Yorkshire – Robin Hood’s Bay
This is an Ian Day, at least it is planned that way. There are a few things he told us we must do and see while in Whitby. Robin Hood’s Bay is one, the Silver Street Fisheries for fish and chips in Whitby is another.
I am not ever terribly excited when I see a Pay and Display car park before entering a town—just for tourists—warning them to insert enough coins, buying proper time to see all there is to see in their village. We feed the machine all the change we have, after it refuses to take our credit card. While Michael returns to the car to make sure he locked the doors, I stand in front of the most charming holiday let, wondering why I didn’t explore the possibility. I take a picture of the information. There’s always the proverbial tomorrow.
We begin walking toward the distant bay, passing a row of charming Victorian era hotels. One B&B is for sale. Michael isn’t impressed when I point out the possibilities. The way down is gradual—a good thing—and then we start meeting tourists, huffing and puffing on the climb back up.
We descend and descend and descend. Sometimes on a path. Sometimes on the road. Sometimes on steps. I try not to think about the trip back to the top. When shops and pubs and tearooms and restaurants appear, and the street transforms into a narrow gray ribbon, Michael sees a sign that points to The Square; that must be it.
Climbing some steps, we go straight and turn again. And again. And climb. This doesn’t seem right, I think we should be going down. We just came from up. But I like walking among the small charming cottages better than I do the shop lined streets. I continue to follow Michael till we reach a dead end and choose another path. The Square, when we find it, is nothing more than a row of cottages with breathing space in front of its doors.
We continue working our way up and around, walking through gardens, looking over hedges, taking narrow paths. We wind our way up to a grassy glade high above the bay, home to several viewing benches. We head for the one vacant bench and roost for awhile, stopping to smell the roses, and just be here. Inhaling the day. The moment.
Deciding we have lingered long enough we make our way uphill. Again. Detouring down another small road we see an unusual church steeple in the distance that draws us forward. The interior of the charming village church is small, quietly beautiful and unassuming.
Back in Whitby we make our way to the apartment amid larger crowds than usual. They seem to be clustered in front of the place we are trying to get to—the iron gate that leads to the stairs that leads to our temporary home. Someone is sitting near the gate trying to set up a computer. Maybe it’s a tour group?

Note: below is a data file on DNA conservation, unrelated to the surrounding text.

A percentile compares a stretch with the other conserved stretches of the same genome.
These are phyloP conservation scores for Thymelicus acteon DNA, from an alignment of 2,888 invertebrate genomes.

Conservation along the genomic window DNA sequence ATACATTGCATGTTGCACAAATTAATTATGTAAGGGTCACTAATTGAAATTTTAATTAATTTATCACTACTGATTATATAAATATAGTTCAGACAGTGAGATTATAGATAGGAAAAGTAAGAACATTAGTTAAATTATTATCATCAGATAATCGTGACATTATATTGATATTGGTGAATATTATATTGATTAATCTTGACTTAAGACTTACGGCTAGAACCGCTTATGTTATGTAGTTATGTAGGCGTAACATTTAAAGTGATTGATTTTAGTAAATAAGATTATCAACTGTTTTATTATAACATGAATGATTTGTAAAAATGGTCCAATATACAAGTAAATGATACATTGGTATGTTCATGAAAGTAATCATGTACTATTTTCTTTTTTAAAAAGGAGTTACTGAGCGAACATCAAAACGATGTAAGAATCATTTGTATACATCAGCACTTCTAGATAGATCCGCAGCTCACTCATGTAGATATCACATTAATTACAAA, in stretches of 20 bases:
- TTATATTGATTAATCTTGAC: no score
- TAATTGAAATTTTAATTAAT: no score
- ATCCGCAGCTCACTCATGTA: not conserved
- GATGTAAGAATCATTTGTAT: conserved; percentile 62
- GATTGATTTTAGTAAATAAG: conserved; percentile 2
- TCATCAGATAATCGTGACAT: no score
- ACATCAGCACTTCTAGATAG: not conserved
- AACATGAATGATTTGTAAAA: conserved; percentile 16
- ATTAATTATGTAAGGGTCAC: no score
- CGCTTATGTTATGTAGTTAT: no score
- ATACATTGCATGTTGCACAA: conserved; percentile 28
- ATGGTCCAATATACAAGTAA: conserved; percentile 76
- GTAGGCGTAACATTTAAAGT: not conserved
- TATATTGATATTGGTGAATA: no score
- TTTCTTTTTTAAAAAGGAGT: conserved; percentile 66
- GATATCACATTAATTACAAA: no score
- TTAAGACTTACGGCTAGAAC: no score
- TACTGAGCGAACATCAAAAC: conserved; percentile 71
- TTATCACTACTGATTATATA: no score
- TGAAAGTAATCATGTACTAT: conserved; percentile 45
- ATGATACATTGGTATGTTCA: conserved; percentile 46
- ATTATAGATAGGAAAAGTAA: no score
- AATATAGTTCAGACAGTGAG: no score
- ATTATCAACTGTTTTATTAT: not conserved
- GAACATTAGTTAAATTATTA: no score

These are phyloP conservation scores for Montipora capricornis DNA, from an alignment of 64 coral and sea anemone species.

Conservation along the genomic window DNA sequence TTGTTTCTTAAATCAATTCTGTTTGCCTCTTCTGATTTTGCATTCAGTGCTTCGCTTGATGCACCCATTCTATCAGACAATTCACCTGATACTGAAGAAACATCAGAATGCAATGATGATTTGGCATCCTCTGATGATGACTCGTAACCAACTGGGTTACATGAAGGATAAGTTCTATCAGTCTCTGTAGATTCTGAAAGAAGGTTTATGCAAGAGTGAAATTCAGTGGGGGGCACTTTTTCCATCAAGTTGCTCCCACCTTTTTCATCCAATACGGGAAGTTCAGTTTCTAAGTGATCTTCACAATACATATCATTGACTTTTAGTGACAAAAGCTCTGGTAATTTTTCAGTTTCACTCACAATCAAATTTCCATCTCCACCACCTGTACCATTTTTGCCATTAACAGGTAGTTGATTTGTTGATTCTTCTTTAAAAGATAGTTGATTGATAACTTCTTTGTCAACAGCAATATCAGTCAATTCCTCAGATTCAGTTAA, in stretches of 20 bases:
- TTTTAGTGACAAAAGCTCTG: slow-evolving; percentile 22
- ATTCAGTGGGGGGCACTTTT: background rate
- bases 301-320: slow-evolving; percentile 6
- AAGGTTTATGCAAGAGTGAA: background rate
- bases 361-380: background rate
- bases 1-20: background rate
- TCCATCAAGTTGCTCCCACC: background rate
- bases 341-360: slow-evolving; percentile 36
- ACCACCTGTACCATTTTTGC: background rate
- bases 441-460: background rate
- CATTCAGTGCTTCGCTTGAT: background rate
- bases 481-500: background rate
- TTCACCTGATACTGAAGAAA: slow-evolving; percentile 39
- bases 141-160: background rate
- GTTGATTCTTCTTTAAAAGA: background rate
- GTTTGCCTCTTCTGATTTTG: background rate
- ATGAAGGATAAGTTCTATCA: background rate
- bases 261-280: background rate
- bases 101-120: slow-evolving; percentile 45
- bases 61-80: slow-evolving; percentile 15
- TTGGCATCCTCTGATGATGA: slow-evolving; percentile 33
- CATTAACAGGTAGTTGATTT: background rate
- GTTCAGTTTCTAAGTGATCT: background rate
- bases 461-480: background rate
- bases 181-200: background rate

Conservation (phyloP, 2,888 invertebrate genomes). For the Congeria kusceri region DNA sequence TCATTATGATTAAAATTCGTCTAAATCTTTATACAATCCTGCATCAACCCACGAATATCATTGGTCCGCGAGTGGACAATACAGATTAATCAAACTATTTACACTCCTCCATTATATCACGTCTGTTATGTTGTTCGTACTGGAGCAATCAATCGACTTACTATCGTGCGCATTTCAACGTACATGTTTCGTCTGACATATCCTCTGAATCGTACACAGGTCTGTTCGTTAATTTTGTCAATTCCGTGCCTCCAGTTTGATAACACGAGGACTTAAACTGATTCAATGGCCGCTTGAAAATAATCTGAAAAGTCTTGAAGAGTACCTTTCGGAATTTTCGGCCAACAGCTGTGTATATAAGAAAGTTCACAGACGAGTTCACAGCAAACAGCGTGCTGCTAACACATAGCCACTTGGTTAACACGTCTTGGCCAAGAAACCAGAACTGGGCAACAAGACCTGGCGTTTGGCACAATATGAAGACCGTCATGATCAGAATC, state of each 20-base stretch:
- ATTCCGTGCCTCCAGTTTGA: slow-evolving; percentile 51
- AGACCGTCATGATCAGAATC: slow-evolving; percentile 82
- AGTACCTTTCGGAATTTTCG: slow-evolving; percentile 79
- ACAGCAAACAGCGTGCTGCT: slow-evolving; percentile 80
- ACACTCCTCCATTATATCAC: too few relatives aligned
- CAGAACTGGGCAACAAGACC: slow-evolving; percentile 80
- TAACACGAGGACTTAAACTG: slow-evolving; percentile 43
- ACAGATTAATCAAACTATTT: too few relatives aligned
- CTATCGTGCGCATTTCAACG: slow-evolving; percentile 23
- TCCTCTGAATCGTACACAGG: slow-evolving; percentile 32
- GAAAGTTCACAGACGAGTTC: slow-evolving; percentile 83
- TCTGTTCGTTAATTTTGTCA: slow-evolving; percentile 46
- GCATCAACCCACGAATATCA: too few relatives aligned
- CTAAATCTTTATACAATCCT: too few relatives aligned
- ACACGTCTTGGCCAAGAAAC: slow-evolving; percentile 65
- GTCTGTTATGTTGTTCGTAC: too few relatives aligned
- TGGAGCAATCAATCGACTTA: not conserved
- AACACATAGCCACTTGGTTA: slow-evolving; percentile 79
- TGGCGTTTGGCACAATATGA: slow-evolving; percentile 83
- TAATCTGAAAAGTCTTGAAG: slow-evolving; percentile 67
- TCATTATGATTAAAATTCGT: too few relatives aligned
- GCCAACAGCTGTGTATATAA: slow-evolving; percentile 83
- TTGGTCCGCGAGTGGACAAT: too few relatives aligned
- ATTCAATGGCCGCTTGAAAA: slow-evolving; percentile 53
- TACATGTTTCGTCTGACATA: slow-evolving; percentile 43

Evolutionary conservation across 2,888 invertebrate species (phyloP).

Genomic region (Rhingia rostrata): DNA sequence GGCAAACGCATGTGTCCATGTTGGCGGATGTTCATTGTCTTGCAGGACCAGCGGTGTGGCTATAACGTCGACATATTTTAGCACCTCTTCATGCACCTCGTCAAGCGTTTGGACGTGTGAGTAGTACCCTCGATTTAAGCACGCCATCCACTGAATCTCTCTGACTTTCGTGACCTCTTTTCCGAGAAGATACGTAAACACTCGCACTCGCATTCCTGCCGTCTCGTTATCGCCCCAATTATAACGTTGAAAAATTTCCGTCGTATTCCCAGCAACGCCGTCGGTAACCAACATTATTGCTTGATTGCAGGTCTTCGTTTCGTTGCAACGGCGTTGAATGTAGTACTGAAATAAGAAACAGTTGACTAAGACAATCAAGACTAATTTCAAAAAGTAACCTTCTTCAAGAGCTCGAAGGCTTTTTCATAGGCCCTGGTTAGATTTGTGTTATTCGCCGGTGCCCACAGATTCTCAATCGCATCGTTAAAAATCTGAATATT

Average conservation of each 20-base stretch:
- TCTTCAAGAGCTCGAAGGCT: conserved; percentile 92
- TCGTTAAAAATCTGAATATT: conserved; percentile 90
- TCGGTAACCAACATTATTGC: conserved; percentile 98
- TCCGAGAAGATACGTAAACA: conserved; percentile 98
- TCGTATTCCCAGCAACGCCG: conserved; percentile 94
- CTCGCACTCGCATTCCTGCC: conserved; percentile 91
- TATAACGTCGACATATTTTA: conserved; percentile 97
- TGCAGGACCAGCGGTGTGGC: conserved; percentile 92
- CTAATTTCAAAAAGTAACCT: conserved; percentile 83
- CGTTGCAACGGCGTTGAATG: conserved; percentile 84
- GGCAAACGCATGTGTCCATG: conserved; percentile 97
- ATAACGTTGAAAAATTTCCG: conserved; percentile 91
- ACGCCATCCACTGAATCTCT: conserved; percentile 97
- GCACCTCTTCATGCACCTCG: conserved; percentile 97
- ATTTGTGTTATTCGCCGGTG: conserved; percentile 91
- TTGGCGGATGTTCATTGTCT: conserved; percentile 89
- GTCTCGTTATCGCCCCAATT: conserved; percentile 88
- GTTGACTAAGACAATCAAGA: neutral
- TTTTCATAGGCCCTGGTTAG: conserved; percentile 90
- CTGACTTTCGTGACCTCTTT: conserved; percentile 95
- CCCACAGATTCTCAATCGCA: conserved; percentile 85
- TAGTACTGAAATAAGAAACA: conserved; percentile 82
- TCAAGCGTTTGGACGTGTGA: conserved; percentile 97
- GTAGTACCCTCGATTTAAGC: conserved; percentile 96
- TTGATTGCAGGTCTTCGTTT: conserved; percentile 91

Excusing ourselves all the way, we agree it is time for a gin and tonic with crisps, but are distracted by more noise filtering through our open windows. Looking out I see donkeys—six donkeys—and an old man looking very peasant-like and a little girl dressed in what looks like pink pajamas holding his hand. Someone is adjusting his clothes and talks about a run through. Time stops. No one moves. I wish I knew what was really going on and how to find it and see the completed project. If only it had a name.
At 5:30 we leave the apartment and head for Silver Street Fisheries—I may turn into a fish and chip. As luck would have it—or design—we climb steep narrow streets to attain our goal. For awhile it is almost straight up, and I begin to think our friend is trying to do us in—or keep us healthy. I’ll go with the latter.
Seeing the chip shop in the distance, we worry it is closed, but walking further we discover we were looking at the wrong building. Michael orders haddock for me and cod for him and comes to the table bearing napkins, malt vinegar, salt and squishy pouches of tartar sauce and ketchup. We dine on crispy goodness at a tiny table by the side of the road—the only table in the entire miniature space that is not set at a slant.
Sitting here I notice that the building opposite is a holiday let, and leasing information is on a large sign almost directly opposite. I see a couple hauling a suitcase walking toward us. They knock. No one answers. They try opening the door. Locked. They are living my worst nightmare, but they seem to be taking it in stride.
There is much discussion, and laughter on the part of the female. The male patiently uses his phone to call the letting agency trying to find out how to gain entrance. I hear something about information being in an email. The young man seriously searches his phone for clues he can’t find.
Taking what we are sure is the long way home, because we walk away from the direction we came, we pass a parking lot and light dawns. I’m glad we didn’t know it was here—that wouldn’t have been any fun at all.
We work our way down through high viewing areas toward the Khyber Pass and down again till we reach the Quay. Lines of closed shops surround us, with the exception of the arcades and slot machines. I stop and look at a sign posted in another fish and chip restaurant—a chip butty is £2.10. It can’t be. A chip is a fried potato. A butty is a bun for a sandwich. Surely not.
“Michael, I need to try one of those—I can’t even imagine.”